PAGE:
GREAT NECK by Jay Cantor


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A subparticle look at privileged Long Island Jewish kids who manage to zap themselves to all the right places at all the right times for a comprehensive pseudohistory.

What can possibly be the response of a gang of Jewish Great Neck suburban rats—as drawn to comic books as to The Four Quartets—to the madness of the 1960s? A bout of pneumonia and some timely psychoanalysis for Billy Green serves as the trigger for his starting a comic book that’s honed by the conscience of the Talmud and eventually comes to define these kids’ understanding of their place in the mayhem of America’s most colorful decade. At first, they just wait patiently for their various bat mitzvahs and long to go to each other’s brisses. When a rabbi warns that Jews “leave us. They go into politics. They embrace millennial movements—like communism, like the civil rights movement—chimeras that promise justice for all,” might he be referring to Billy and his gang of semiadult superheroes? The characters in his comics, with their real-life inspirations, are called things like Jeffrey the Sophist, SheWolf, and Ninja B in a tone that’s one of high art meeting low art and finally the police report—though it’s long ago that the gang was busted for whatever violence the plot is eventually going to embrace. It’s simple enough—the death of a pal sends the group headlong into the fray—and from there it’s a tour of the familiar ’60s: Medgar Evers, Dr. King, Cassius Clay, JFK, My Lai, Andy Warhol, the Democratic Convention. Meanwhile, as third-novelist Cantor (Krazy Kat, not reviewed) indulges perhaps a bit too frequently the comic motif, we get lots of sentences like “SheWolf, confused—perhaps even tempted for a moment—looks toward Athena X.”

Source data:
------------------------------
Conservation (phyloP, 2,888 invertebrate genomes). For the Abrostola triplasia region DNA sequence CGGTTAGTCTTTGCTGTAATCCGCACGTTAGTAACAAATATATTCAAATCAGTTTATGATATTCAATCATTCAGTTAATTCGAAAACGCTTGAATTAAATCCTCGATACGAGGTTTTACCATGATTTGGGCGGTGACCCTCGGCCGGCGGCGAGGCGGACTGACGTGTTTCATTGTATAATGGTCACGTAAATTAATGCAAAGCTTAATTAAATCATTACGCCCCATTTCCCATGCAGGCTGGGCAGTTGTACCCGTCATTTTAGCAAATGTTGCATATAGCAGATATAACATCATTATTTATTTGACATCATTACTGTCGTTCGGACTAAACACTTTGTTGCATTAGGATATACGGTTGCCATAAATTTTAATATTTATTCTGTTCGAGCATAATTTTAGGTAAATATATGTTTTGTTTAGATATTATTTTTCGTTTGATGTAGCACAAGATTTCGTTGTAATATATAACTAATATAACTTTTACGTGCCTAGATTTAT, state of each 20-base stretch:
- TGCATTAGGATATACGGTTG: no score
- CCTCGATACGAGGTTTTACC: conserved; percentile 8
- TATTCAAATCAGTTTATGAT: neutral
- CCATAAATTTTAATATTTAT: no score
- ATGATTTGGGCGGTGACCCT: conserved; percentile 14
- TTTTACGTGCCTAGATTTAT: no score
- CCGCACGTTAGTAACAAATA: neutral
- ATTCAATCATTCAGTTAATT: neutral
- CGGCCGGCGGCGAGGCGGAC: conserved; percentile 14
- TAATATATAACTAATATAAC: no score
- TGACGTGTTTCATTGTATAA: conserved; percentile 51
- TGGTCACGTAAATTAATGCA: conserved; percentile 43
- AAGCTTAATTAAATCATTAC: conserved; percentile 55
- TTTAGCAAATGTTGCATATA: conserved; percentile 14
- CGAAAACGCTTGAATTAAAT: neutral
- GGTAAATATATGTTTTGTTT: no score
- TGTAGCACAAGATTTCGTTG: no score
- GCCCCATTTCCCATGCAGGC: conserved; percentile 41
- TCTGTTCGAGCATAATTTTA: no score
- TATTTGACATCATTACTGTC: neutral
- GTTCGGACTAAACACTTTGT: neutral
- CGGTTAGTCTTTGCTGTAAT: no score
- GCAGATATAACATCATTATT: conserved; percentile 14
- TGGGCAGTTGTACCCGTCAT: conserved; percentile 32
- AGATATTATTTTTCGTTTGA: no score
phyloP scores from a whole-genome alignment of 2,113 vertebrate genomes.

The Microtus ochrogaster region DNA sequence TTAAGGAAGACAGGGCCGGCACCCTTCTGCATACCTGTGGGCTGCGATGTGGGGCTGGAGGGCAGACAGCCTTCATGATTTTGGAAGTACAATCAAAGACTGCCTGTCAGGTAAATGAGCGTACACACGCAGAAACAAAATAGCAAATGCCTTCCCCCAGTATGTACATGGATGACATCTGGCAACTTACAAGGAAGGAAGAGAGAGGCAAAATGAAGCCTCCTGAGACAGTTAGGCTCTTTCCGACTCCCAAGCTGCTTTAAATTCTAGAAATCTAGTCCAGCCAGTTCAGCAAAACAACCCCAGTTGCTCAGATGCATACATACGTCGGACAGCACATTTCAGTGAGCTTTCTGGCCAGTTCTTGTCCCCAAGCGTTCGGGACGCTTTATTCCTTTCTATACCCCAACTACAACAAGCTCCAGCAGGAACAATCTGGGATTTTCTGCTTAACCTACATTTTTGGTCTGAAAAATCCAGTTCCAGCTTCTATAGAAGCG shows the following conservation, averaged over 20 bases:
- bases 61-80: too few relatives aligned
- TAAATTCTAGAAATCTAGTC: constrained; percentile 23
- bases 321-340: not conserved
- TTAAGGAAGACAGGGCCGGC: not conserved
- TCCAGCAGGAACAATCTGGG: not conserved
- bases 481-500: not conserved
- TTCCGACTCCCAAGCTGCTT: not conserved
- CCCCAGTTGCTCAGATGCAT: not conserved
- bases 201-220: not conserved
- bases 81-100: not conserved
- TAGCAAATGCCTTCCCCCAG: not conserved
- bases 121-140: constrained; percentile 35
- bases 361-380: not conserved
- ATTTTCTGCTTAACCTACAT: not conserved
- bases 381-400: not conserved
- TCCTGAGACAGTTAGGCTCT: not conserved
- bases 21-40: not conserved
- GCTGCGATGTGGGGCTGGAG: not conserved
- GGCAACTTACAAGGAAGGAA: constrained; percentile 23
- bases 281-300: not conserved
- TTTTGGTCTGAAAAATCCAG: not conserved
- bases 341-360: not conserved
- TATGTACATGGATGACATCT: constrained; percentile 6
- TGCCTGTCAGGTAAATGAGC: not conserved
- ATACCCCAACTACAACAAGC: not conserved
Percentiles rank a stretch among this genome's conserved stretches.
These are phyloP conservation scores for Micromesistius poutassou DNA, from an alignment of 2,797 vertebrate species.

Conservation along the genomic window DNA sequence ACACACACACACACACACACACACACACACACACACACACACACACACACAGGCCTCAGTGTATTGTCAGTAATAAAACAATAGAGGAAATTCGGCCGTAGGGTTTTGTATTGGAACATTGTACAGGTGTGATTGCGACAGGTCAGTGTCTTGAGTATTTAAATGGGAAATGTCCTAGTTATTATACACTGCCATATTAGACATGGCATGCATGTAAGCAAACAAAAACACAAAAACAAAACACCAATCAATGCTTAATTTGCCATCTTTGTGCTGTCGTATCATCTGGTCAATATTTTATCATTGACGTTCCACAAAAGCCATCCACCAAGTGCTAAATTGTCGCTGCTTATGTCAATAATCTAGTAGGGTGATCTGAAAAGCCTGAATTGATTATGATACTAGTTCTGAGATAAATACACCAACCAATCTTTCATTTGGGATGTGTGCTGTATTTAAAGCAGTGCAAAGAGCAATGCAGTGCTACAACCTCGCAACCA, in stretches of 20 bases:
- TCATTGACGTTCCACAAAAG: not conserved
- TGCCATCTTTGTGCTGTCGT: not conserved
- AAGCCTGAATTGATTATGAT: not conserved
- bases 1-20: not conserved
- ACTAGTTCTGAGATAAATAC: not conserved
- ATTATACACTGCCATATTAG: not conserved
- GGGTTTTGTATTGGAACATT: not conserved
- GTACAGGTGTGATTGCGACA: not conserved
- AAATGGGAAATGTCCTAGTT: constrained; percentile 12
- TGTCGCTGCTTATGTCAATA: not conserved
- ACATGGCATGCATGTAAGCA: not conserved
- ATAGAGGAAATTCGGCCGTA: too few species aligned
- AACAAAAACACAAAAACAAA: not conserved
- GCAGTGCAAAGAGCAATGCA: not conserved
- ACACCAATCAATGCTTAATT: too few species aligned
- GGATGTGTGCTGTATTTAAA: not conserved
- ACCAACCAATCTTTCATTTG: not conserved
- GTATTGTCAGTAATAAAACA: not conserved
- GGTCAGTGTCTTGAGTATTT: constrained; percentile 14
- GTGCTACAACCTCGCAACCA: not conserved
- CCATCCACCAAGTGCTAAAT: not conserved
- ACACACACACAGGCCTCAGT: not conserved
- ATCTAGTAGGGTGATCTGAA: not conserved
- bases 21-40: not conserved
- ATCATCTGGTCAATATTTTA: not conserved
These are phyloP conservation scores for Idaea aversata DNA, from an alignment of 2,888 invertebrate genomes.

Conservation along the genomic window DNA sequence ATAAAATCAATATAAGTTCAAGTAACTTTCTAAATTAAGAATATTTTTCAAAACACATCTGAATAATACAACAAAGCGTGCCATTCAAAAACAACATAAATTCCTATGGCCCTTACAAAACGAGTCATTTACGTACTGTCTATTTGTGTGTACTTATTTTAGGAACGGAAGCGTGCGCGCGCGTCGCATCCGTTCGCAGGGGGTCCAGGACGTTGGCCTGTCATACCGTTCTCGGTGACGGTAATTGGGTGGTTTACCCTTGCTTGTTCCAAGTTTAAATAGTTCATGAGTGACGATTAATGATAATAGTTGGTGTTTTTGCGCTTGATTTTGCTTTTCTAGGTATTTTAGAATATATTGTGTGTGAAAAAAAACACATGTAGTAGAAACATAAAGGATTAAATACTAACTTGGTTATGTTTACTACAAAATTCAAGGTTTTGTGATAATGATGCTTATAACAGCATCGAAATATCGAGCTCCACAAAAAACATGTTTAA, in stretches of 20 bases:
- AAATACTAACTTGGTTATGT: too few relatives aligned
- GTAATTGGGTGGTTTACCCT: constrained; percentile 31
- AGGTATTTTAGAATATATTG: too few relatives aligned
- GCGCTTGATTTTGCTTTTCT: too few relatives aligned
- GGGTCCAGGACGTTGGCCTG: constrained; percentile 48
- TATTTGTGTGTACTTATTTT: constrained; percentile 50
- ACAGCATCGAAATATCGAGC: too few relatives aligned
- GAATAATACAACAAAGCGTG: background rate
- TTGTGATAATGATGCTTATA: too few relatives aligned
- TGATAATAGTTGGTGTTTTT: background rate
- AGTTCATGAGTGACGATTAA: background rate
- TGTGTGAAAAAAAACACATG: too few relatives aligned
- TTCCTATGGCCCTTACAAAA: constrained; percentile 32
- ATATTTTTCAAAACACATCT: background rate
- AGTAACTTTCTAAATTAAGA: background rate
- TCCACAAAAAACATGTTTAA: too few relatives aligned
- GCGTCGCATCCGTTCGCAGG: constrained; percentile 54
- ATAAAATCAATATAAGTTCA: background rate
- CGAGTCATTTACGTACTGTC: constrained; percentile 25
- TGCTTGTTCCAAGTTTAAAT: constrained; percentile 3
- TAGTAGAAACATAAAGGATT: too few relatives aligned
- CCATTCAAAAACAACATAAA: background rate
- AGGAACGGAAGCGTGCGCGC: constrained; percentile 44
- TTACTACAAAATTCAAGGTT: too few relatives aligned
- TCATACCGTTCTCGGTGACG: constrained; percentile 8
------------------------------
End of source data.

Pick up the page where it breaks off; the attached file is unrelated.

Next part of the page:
Comprehensive and amusing. At 13 years in the making, should we be surprised that it’s too long?

Pub Date: Jan. 20th, 2003
ISBN: 0-375-41394-4
Page count: 784pp
Publisher: Knopf
Review Posted Online:
Kirkus Reviews Issue: Nov. 1st, 2002


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